sources, and they reference these sources.
Representation of Standards
• The ways in which standards are formulated and
represented influence the particular approach teachers
adopt to judgment
• For example, standards represented:
– in a matrix format suggests an analytic approach to
– as continua suggest a more holistic approach to
Judgment Practice
Teachers draw on these intellectual and experiential
resources when making a judgment of student work:
• Superior knowledge about the content to be learned
• Sound knowledge of criteria and standards
• Evaluative skill in making judgments about students’
efforts on similar tasks in the past
• Attitudes towards teaching, towards learners, ability to
empathise with students who are learning, desire to
help students develop, improve and do better, personal
concern for feedback and veracity of their own
judgments, and their patterns in offering help. (Sadler,
1998: 80-2)
Action Research and Critical Reflection
• Issue, concern or problem identified
What practices constitute effective educational
assessment at the classroom level?
• Question/s
• Research approach/ methods
• Strategic Plan
• Action
• Professional Practice
Research Questions
How do we incorporate into teaching and
learning practices, assessment that is
formative in both function and purpose, and
puts the student at the centre of the
assessment process?
What are the processes and procedures by
which the meanings of stated standards for
assessment tasks, are shared with students,
to enable them to articulate their own learning
through self-assessment?
Action Research Aims
• Attempted to create a community of shared
• Peer observation, peer teaching and peer
assessment to enhance our own teaching
and professional development.
• Pedagogical approach involved an interactive
curriculum design to engage students in
discussion and critical debate.
Lessons involved
Input and presentation to the students
Active tasks performed by students
Student presentation of their work
Demonstrations of learning
Group work
Individual reflection
Synthesis and summation by all
• Students’ learning was assessed summatively
by means of an assignment.
• Students were provided with feedback on
draft work plus a workshop that focused on
the use, implementation and interpretation of
assessment criteria for the assessment task.
Action – Intervention in teaching,
curriculum and assessment
• Students provided with grade related criteria or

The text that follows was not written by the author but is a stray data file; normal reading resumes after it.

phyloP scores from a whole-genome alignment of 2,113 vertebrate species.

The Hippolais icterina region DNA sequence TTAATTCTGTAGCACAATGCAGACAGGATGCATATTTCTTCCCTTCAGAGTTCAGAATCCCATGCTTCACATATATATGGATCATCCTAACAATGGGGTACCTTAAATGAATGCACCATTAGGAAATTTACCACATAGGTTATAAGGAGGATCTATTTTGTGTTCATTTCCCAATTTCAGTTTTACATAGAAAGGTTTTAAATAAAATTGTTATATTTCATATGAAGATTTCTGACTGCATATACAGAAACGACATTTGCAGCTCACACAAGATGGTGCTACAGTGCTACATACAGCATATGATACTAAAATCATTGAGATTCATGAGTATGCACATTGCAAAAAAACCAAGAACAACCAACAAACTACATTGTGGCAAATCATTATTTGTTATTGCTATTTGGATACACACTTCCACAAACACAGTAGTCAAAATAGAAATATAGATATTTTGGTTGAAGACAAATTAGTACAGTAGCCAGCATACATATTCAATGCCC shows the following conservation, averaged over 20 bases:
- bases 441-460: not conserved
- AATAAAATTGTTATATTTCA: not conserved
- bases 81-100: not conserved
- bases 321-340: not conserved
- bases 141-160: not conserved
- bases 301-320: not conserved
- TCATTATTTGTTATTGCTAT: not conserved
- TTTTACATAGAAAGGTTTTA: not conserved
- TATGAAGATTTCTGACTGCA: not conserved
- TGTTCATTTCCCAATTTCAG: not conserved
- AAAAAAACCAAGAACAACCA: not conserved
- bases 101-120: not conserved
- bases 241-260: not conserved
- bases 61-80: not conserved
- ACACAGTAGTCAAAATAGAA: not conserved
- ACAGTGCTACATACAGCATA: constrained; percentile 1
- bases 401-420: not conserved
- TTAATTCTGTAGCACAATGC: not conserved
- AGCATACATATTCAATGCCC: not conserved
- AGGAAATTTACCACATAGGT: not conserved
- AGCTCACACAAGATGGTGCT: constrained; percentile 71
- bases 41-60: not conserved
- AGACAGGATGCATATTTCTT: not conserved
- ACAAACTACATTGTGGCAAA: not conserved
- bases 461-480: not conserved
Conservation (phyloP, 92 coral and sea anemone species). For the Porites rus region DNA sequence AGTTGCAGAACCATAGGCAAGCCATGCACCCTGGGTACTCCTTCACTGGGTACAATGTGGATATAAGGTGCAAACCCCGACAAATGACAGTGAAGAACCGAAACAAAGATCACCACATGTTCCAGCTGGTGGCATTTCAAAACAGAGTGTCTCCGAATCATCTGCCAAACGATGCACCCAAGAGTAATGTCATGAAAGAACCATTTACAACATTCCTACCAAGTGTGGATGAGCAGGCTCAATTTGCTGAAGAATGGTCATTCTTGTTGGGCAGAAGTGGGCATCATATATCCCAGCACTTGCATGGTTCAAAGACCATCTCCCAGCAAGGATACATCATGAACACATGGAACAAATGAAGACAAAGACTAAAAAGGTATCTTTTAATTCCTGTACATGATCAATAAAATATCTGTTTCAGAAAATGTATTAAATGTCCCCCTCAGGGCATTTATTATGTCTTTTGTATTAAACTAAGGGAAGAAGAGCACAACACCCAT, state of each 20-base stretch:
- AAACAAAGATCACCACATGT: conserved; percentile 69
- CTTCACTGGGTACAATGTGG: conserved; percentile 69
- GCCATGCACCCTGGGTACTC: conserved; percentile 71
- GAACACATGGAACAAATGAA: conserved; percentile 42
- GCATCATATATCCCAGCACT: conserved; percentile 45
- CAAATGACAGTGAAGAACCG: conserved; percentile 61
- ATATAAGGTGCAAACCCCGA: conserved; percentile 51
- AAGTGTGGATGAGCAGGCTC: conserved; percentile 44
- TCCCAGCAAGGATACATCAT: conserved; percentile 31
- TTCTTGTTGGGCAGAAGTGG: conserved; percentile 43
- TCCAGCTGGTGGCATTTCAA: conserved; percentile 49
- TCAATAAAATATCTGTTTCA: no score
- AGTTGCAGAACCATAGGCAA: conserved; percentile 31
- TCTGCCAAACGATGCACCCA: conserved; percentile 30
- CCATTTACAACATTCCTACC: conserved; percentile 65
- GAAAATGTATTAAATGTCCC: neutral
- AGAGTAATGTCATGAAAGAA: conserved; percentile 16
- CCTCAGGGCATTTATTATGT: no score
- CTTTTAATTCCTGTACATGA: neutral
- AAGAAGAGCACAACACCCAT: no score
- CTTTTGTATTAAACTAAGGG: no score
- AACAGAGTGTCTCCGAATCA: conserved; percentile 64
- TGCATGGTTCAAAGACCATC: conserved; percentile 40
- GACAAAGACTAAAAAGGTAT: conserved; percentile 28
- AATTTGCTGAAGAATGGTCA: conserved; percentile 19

achievement standards (A-E)
• In working groups students were asked to identify the
criteria for each standard.
1. Each student considered the criteria on his or her own.
2. In groups students discussed the criteria
3. Each group then identified the criteria embedded within the
standard descriptor
4. Each group’s interpretation of the criteria was then
presented and discussed in a plenary session.
Research Findings
Defined standards:
• inform teacher judgment of system level expectations
• inform teaching and student learning for improvement
• support student self- and peer-assessment by reducing
student dependence on the teacher as the primary or sole
source of evaluative feedback.
Standards need to be validated through interpretation
and negotiation in moderation practice and should be
empirically derived.
Implications for policy, practice and
Standards-moderation-judgment require a suite of
Statements of standards are required
Illustrative exemplars of folios of work (body of evidence)
or single tasks
Processes for arriving at an overall judgment taking
account of trade-offs or compensatory factors articulated
by use of a evaluative commentary
Teacher judgment is under-researched and in its infancy
Thank you!
[email protected]
Assessment Reform Group and British Educational Research Association (2013) A Response to
DFE’s 2013 consultation on: Primary assessment and accountability under the new national
Klenowski, V. & Wyatt-Smith, C. (2014) Assessment for Education: Standards, judgment and
Moderation, London: Sage.
Maxwell, G. S. (2007) Implications for moderation proposed changes to senior secondary school
syllabuses, Accessed from
Newton, P. (2010) ‘The multiple purposes of assessment’, International Encyclopaedia of Education, 3: 392–6.
Queensland Studies Authority (2012) ‘Reporting student achievement and progress P–10 Advice and Guidelines’
(Draft) ( p. 13.
Rowntree, D. (1987) Assessing Students: How Shall We Know Them? London: Kogan Page.
Sadler, D.R. (1998) Formative Assessment: Revisiting the Territory, Assessment in Education: Principles, Policy and
Practice, 5 (1), pp. 77-84.
Wyatt-Smith, C., Klenowski, V. & Colbert, P. (eds) (2014) Designing Assessment for Quality Learning, Dordrecht:
Wyatt-Smith, C. & Klenowski, V. (2013) ‘Connecting Curriculum, Standards and Assessment for Quality Learning in
Demanding Times’, Poster presentation, American Educational Research Association Conference, San
Francisco, April.